In response to our question of whether the general public will in fact accept this technology for themselves, Matt said: “Convenience will spur public acceptance and eroded resale car values may quickly discourage private ownership. This is part of a trend that predates autonomous vehicles.” He adds, agreeing with the general consensus: “In the US the percentage of people with driving licences has been falling for the last three decades, especially among teenagers, and we now consume music, film, office supplies and other products on subscription models.“
Going forward, Matt highlighted the changes that must occur for this technology to be both as safe as possible and efficient: “There are still plenty of technical and regulatory hurdles, not least tackling cybersecurity and privacy. There must also be practical solutions to cars which can handle only 95% of the situations they meet: will they, as Nissan predicts, be controlled remotely from a new breed of call centres or must a competent driver be in the car to take over – if unlike, current test drivers, they have not fallen asleep.”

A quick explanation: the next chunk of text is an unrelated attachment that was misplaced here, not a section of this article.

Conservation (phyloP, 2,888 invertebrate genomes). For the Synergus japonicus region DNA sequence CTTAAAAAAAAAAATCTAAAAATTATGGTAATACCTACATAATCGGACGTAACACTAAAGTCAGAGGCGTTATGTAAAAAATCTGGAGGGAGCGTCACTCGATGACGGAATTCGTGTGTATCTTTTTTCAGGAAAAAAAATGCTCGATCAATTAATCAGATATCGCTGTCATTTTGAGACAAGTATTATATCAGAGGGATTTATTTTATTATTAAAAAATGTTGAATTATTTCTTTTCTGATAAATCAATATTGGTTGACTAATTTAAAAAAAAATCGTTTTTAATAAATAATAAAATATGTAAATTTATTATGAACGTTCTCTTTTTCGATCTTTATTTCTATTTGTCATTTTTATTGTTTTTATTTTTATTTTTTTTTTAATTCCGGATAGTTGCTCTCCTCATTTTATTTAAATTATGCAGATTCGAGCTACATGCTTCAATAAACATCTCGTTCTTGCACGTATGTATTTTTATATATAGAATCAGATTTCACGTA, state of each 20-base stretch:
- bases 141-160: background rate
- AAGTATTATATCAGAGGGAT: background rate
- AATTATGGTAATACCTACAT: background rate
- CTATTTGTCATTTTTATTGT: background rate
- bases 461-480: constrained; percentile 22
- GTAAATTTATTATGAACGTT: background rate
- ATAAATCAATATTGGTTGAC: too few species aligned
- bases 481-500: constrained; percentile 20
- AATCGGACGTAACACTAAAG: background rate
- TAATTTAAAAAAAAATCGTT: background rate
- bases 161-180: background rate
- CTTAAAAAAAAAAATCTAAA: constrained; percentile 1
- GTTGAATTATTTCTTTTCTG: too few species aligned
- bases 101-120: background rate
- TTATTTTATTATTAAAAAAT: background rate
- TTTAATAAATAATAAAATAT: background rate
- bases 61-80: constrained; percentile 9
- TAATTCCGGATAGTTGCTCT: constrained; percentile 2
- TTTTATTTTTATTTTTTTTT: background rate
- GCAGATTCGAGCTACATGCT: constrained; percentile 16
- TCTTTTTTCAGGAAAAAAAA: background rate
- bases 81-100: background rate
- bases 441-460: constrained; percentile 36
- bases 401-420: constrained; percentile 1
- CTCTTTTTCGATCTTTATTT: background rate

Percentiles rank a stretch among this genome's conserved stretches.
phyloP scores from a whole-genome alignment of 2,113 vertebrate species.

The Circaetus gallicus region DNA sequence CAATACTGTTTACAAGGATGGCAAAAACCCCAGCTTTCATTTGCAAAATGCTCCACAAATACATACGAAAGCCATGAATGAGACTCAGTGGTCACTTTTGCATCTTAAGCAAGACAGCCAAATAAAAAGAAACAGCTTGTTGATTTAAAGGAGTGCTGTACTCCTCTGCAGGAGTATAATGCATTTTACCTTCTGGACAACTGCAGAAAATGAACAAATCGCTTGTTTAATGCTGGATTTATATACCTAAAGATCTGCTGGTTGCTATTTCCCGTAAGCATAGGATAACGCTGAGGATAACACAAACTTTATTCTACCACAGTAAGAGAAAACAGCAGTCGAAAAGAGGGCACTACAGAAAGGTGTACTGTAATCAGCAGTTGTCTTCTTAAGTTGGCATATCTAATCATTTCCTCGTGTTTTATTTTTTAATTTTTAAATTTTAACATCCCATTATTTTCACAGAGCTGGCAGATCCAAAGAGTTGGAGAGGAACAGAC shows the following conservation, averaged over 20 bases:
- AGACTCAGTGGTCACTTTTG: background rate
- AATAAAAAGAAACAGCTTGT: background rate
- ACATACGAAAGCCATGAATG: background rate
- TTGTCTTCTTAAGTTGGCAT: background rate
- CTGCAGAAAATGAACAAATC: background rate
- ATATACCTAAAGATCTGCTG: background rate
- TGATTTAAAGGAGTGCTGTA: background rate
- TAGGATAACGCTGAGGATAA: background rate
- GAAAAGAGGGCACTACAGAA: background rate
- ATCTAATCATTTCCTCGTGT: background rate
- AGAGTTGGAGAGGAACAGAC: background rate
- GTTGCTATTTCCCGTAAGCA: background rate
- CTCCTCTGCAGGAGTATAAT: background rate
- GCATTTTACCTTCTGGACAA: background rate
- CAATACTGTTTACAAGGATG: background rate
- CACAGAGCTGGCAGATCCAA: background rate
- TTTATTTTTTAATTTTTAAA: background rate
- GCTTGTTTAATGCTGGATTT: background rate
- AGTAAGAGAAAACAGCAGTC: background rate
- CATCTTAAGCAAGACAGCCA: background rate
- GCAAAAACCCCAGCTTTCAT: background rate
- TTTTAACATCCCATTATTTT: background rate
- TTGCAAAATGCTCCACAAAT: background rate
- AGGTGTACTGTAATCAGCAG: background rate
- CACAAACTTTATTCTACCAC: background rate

We can see a clear and unprecedented support for a more technology driven (forgive the pun) world. It seems that Goldman’s claims have some substance, in particular according to those already willing to invest in autonomous vehicle technology. But, his estimates are fairly far-fetched, with the Back-To-The-Future-esque world he sees clearly not to come quite as soon as he thinks. Car manufacturing, driving and business will change, but for now, we will wait and see.